The LEGO Movie 2: The Second Part
The Walking Dead
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All Critics (7)
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An odd duck to be sure: substantially darker than the other Capra films I've seen, with a Chinese civil war and firing squads serving as the backdrop for a love story that never really comes together.
If any Hollywood film from the '30s is positively begging to be rediscovered...this is it.
Weird, poetic, deliberately pretentious drama from Capra.
This early Frank Capra film is much different and more serious in tone than the later, lighter films that made his reputation. The story, of a young fiancee' of a missionary in China who is kidnapped by a general with whom she eventually falls in love, must have given the censors ulcers back then. Even discounting the interracial romance between Chinese General Yen (played by very much NOT Chinese Nils Asther, and very well at that) and American Megan Davis (a VERY young Barbara Stanwyck, playing bossy and sassy even here), there are scenes of mass executions, a violent streetfight, a bath scene by Stanwyck that one can tell was made intentionally sexy, and a variety of other questionable scenes. The film looks sumptuous, dark and mysterious, and the Chinese set decor and costumes are beautiful. I had a problem with the film however, in that I just wasn't convinced of the romance between Yen and Megan. In his position as powerful Chinese general, I couldn't see him falling for an American, especially with the gorgeous Toshia Mori around, playing the traitorous Mah-Li. But then again, there are plenty of couples out there that I would have never imagined could have hooked up. I'm really going to have to see this again. I think I may have missed something, especially the final scene between Stanwyck and Asther. May be something more there than I got the first time around.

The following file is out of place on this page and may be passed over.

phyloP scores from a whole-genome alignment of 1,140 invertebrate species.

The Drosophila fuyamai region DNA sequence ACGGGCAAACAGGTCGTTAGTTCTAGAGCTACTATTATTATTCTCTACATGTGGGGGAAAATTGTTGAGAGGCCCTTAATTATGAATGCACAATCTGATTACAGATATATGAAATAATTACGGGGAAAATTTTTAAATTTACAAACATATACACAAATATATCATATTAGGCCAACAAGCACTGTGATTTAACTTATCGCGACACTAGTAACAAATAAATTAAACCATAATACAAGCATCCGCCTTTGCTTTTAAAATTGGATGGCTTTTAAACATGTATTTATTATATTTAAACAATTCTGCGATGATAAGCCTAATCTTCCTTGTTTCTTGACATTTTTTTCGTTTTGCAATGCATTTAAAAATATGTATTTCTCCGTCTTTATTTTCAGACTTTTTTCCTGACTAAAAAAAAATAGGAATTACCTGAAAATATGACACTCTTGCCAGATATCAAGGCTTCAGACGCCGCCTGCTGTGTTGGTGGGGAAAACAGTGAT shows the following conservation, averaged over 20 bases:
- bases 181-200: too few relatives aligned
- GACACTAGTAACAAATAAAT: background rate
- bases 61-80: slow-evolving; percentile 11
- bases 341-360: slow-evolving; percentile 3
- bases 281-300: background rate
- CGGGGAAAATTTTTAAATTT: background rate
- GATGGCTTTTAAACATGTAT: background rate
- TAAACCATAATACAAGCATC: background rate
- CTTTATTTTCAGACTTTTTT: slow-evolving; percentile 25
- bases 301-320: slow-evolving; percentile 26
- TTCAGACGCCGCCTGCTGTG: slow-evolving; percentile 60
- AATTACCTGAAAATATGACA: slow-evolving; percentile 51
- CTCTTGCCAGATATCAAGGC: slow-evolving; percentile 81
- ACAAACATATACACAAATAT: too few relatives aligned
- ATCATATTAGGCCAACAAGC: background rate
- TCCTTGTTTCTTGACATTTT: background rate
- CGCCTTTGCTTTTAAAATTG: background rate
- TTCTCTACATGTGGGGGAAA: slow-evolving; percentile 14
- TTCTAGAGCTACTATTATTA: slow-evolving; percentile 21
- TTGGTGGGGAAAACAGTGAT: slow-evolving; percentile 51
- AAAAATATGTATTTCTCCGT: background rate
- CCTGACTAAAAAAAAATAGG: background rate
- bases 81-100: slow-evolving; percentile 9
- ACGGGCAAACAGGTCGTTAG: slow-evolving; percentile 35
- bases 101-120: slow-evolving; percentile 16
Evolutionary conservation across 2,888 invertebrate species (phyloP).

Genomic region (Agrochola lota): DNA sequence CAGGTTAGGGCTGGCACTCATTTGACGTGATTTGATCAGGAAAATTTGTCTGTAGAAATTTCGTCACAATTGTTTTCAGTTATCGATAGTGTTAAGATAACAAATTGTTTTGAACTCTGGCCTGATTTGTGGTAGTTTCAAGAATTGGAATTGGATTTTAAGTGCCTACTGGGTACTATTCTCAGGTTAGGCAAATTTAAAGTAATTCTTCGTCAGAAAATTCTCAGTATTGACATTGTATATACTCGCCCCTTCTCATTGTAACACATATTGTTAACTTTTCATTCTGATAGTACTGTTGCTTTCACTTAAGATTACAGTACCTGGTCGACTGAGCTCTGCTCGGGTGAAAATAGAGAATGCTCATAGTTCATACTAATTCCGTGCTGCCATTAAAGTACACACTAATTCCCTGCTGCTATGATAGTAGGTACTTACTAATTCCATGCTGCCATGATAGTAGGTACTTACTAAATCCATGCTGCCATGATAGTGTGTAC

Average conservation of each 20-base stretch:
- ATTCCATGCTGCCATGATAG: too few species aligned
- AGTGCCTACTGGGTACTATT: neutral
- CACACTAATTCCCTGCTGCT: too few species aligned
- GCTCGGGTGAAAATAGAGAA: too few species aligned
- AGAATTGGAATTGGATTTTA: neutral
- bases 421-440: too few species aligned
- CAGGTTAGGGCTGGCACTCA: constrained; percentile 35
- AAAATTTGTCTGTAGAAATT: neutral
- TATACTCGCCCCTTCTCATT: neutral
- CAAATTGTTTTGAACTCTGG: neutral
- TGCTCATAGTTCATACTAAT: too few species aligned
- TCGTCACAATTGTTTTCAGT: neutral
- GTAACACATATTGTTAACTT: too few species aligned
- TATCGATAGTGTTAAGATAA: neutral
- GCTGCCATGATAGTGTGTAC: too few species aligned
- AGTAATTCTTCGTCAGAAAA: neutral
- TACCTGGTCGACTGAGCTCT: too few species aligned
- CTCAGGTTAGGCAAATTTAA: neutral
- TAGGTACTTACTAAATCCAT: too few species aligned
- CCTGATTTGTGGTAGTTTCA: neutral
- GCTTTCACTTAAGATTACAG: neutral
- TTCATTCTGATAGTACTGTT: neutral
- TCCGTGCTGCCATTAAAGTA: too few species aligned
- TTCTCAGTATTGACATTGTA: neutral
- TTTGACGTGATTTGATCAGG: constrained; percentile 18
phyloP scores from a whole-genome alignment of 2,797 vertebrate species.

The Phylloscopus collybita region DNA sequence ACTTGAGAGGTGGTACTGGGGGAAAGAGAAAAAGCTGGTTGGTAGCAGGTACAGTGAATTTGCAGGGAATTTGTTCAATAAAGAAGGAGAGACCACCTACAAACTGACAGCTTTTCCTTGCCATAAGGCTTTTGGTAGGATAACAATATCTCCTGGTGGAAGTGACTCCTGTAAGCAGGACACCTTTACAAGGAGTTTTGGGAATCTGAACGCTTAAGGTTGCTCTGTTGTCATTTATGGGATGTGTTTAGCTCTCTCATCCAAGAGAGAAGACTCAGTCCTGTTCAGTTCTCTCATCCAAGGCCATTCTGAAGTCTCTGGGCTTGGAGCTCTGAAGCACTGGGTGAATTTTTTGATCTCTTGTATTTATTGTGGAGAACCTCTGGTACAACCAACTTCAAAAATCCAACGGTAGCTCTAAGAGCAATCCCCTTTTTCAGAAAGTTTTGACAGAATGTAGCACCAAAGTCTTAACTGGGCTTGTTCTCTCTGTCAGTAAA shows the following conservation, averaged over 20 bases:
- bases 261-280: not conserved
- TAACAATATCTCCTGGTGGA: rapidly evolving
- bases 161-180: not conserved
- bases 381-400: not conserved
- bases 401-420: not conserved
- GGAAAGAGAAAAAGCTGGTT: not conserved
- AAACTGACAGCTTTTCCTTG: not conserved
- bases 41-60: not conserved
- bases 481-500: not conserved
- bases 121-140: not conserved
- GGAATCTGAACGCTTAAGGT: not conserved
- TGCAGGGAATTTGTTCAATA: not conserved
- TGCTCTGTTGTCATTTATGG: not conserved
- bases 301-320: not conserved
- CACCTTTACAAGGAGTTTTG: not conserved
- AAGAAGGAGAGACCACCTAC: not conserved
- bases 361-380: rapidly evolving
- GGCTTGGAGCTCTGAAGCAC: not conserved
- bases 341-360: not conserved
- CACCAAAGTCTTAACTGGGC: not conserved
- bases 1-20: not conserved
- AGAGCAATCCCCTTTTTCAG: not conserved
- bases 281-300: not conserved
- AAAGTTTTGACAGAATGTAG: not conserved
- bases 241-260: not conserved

capra's most daring film was a box office disaster in 1933. it was denounced by women's groups and religious organizations in america and banned in the british empire for obliquely portraying an interracial love story between star barbara stanwyck and a chinese general (played by a swedish guy of course *eyeroll*) and it's criticism of missionary work in china. racist attitudes and pronouncements made by white christian missionaries made the film rather subversive. a fascinating film sadly stuck between it's progressive ideas and it's traditionally racist casting *note* someone has suggested to me that political correctness shouldn't be a criteria for judging films and that 'racist casting' may in fact be insisting actors only portray their own race. i must admit this is an interesting point of view. plz discuss :)
Strange and unusal for a 30's film
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